Monday 26 May 2014


Saturday, I had my first lesson since my vacation, and yet another new horse to ride. I've lost track of how many this makes it - just when I think there can't possibly be any others, another name appears next to mine on the whiteboard. I'm starting to get paranoid there is something wrong with me, since the other riders usually have the same horse, sometimes for months, if not years. At any rate, the name said "Pedro", and I was half expecting a little quarter horse, like the only other Pedro I know. This Pedro is a dark bay warmblood type, probably in his late teens. Looks wise, think Lainey, only a bit taller and wider. I didn't think to take a picture, so you'll have to trust me that he is a handsome hunk of a guy, and apparently was quite something in his day.

I feel like I didn't ride my best in the warmup- he's a big, bouncy kind of guy and I had to really focus on sitting deep and relaxing my lower back to ride that trot well. His canter is of course, gorgeous, but he felt...big. I've heard some barn gossip that he's not the easiest ride, confirmed by his trying to spook at the jumps as we rode past and generally testing every little bit of me, like not wanting to go forward, then of course being too forward, then ignoring my inside leg, then the outside, then randomly trying speeding up and slowing down. As my British stepdad would say, "taking the piss" :) Checking out our little jump course, my nerves came back in full force, to the point I felt physically ill before our round. A mix between wanting to vomit and/or cry in frustration over it all, really. I waited until the last turn so I could mentally regroup and silently apologize to Pedro for my nerves, and ask him to take pity on me and look after us both. Silly, I know, but it did make me feel better, and the thought of not jumping never actually crossed my mind. Thankfully, Pedro came through for me and babysat me through the course twice. The coach had several compliments for me regarding my riding, but really, Pedro was doing it all and making me look good. He got a little frisky on the final line and tried to throw in a buck (again confirming the barn gossip), but I felt it coming and stopped it before it really happened. Pedro was all "ha ha, just testing" and continued on like a star. Once you aim him at a jump, he's all business - it's the inbetween part that can get a little "fun"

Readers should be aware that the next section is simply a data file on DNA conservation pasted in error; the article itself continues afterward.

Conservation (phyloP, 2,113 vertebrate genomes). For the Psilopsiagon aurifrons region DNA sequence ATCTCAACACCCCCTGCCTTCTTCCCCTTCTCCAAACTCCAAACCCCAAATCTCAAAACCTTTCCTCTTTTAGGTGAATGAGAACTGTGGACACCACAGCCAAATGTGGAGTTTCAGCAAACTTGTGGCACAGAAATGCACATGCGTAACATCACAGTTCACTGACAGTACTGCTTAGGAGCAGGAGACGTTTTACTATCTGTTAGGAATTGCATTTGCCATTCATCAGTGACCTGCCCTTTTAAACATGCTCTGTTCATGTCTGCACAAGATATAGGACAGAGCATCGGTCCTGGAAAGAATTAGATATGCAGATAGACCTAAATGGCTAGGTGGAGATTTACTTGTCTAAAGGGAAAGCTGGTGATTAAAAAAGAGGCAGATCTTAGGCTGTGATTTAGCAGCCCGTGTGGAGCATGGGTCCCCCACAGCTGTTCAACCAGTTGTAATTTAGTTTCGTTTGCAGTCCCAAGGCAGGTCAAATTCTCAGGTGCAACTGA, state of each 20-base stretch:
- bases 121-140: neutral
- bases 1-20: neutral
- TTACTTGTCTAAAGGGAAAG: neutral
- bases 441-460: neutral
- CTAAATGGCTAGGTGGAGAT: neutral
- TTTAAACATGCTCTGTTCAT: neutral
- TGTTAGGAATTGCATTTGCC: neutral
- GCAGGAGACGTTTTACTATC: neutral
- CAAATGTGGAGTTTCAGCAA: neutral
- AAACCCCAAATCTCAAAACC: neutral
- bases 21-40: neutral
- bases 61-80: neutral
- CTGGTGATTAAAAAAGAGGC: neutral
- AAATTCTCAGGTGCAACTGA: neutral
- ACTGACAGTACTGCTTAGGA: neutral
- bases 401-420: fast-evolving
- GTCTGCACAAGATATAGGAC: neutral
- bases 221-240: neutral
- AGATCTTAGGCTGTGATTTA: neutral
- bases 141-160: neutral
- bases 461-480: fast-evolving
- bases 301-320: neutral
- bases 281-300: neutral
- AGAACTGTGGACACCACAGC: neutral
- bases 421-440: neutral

Overall, a lesson I enjoyed, but a little nerve wracking - we explored all those shades of grey falling between supreme confidence and outright panic, but ended on a really happy note. Once again, I'm left looking forward to my next ride :)


  1. Ugh that sounds stressful, but seems like you managed well! When I was in the lesson program I rode the same horse 95% of the time. They must think you are able to handle anything! :-)

    1. It's fun in a way, but it sure makes me miss Ginger even more - the best part of riding is developing that partnership and it's hard to do that without the consistency. I'm sure there is a method to the madness, just not quite sure what it is yet!